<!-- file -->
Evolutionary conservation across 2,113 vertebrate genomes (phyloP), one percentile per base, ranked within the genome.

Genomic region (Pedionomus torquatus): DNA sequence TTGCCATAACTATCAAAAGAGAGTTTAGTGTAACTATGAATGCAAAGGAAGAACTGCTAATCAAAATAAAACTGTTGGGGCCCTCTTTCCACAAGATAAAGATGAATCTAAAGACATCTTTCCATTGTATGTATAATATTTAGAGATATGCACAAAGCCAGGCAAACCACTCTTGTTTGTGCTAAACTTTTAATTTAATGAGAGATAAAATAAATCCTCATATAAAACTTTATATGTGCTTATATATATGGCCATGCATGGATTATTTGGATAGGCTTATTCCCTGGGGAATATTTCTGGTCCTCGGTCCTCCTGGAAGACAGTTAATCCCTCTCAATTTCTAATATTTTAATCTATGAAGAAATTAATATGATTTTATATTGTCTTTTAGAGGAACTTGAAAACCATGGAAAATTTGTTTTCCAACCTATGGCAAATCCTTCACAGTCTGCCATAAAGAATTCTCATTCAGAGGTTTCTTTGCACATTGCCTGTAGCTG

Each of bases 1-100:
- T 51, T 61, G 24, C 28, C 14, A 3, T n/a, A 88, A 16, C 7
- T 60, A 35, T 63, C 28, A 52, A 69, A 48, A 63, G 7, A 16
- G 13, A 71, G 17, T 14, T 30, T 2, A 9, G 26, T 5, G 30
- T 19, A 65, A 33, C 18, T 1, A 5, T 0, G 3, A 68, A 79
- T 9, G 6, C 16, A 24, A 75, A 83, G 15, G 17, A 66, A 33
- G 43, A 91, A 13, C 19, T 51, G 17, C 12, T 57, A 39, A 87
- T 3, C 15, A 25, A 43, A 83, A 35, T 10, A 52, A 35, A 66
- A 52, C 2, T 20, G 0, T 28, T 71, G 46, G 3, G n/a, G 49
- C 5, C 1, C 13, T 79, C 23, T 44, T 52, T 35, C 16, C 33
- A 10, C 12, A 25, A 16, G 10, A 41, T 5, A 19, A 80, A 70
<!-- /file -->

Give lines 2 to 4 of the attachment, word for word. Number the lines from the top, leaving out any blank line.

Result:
Genomic region (Pedionomus torquatus): DNA sequence TTGCCATAACTATCAAAAGAGAGTTTAGTGTAACTATGAATGCAAAGGAAGAACTGCTAATCAAAATAAAACTGTTGGGGCCCTCTTTCCACAAGATAAAGATGAATCTAAAGACATCTTTCCATTGTATGTATAATATTTAGAGATATGCACAAAGCCAGGCAAACCACTCTTGTTTGTGCTAAACTTTTAATTTAATGAGAGATAAAATAAATCCTCATATAAAACTTTATATGTGCTTATATATATGGCCATGCATGGATTATTTGGATAGGCTTATTCCCTGGGGAATATTTCTGGTCCTCGGTCCTCCTGGAAGACAGTTAATCCCTCTCAATTTCTAATATTTTAATCTATGAAGAAATTAATATGATTTTATATTGTCTTTTAGAGGAACTTGAAAACCATGGAAAATTTGTTTTCCAACCTATGGCAAATCCTTCACAGTCTGCCATAAAGAATTCTCATTCAGAGGTTTCTTTGCACATTGCCTGTAGCTG

Each of bases 1-100:
- T 51, T 61, G 24, C 28, C 14, A 3, T n/a, A 88, A 16, C 7